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Iron Capital Insights

  • Iron Capital Insights
  • May 2, 2024
  • Chuck Osborne


“I don’t see the stag or the flation.” ~ Fed Chair Jerome Powell, May 1, 2024

The initial reading for first quarter 2024 GDP came in at 1.6 percent growth, lower than expected and much lower than the 3.4 percent seen in the fourth quarter of 2023. Inflation readings have come in above expectations, leading a few pundits lately to claim that we are heading for “stagflation.”

Stagflation was a term first used in Britain by Iain Macleod in a 1965 speech before the House of Commons. Most Americans attribute it to Jimmy Carter, whose administration brought us a combination of double-digit unemployment with very high inflation and negative GDP growth. In short, stagflation is an economic term that represents the worst of all combinations.

What caused it? Stagflation is a combination of bad outcomes and likewise doesn’t have one single cause, but instead arises from a confluence of poor economic policies. The list of policy mistakes includes deficit spending, over regulating, and overly progressive taxation, accompanied by high levels of unionization.

Deficit spending stimulates demand in the economy. Regulation and taxes constrain supply. High demand and constrained supply give us inflation. Inflation became embedded in 1960s Britain and 1970s USA because unions pushed for higher wages to offset the sting of inflation. This makes sense on the surface, but the problem is, one cannot get blood out of a turnip. The money for those raises wasn’t there, so companies had to reduce the workforce to pay higher wages to those who remained. This may sound controversial today, but at the time, union leaders openly admitted this was their goal. That drove up unemployment and further constrained supply, which made inflation worse, creating a reinforcing feedback loop.

Before I’m accused of being political, note that much of this bad policy in the U.S. came from the Nixon administration, and the reversal of this destructive path began under Carter. It is also important to note that many of these things were being tried for the first time, so leaders of the day did not know the consequences as we do – or rather, should – today.

© DNY59

If this stew of poor policy sounds familiar, it is because we are heading down the same path currently. This track, along with the GDP and inflation data, are leading some to claim that stagflation is back. Is it?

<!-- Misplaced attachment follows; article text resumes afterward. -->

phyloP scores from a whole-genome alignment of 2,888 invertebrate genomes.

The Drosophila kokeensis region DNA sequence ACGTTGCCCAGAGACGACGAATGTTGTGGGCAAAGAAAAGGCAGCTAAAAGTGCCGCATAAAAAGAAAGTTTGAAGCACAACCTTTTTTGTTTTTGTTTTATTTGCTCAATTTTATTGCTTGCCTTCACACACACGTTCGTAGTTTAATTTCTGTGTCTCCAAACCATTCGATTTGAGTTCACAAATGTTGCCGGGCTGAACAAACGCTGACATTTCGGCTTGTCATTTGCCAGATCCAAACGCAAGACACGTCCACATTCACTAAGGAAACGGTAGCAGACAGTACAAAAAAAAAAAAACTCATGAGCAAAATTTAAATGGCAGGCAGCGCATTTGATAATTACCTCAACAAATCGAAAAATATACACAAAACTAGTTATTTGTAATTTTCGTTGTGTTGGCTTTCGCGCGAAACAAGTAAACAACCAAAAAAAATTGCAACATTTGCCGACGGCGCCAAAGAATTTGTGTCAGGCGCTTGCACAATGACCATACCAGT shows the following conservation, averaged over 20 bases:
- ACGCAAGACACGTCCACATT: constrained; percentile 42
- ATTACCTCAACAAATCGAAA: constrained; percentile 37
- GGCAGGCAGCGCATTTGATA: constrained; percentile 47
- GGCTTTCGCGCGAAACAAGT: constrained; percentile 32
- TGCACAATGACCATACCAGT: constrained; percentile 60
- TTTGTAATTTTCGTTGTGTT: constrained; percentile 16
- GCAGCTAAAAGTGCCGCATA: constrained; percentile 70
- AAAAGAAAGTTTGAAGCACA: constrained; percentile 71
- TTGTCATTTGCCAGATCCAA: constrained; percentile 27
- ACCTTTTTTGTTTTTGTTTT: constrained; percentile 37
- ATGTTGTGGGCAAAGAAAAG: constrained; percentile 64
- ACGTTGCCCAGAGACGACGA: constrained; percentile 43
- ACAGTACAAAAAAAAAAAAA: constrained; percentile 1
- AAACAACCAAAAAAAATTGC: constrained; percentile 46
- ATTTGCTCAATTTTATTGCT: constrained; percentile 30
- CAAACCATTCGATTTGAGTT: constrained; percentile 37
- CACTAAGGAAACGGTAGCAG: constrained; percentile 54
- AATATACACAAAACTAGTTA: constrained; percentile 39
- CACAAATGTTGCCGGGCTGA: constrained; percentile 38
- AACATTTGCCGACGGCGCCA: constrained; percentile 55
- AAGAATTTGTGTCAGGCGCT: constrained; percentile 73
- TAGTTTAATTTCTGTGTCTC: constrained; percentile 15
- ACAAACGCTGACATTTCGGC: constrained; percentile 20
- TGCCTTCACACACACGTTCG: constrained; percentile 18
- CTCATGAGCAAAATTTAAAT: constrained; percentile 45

No, we are not experiencing stagflation today. As Jay Powell brilliantly pointed out in his post-Fed decision press conference, “I don’t see the stag or the flation.” First the “stag”: Our economy is still growing. Yes, the 1.6 percent headline is disappointing, but we need to look under the hood. The slowdown relative to the fourth quarter was driven by a slowdown in consumer spending, exports, and government spending. Imports increased, which are actually a negative for the GDP calculation, but not for the economy in reality. The economy must be strong for consumers to be able to purchase foreign goods.

The slowdown in consumer spending was on goods, while services actually increased. So, services increased, and imports increased; that hardly reflects a weak consumer. We must also remember that this is only the first reading. It will get revised, and I would wager the revision will be higher. GDPNow, the real-time GDP calculation provided by the Atlanta Fed, finished last quarter over 2 percent. It has been very close to the final reading, which it should be as it is purely based on the data with no assumptions. Currently it says we are growing at 3.3 percent. It is early and that will likely drop as more data comes in this quarter, but it is still solid growth. The economy is not stagnating.

How about inflation, or as Powell said, the “flation”? The readings have been higher of late, but as we have noted, this is in line with what should have been realistic expectations. Once inflation got down to 3 percent, that last 1 percent the Fed wants is going to take time, and month-to-month data will be lumpy. Powell stated that their read of inflation is that it is just under 3 percent, which is in line with the year-over-year readings for the Fed’s preferred measure, Personal Consumption Expenditures (PCE). That isn’t the 2 percent target, but it isn’t 2022 levels of inflation, let alone the 1970s.

Meanwhile, corporate earnings are coming in strong for this quarter. In the long run that is what drives stock prices. Unemployment remains low and the labor market remains tight. This doesn’t mean that we should not be concerned about the deficit spending and the current regulatory onslaught, as these things can absolutely cause damage over the long term. However, we should not participate in the culture of hyperbole. We will let our yes be yes and our no be no. There is no stagflation today and to suggest otherwise is simply an attempt to be bold and grab attention. That may work for social media, but it doesn’t work for investment results. We will focus on the latter.

Warm regards,

Chuck Osborne, CFA
Managing Director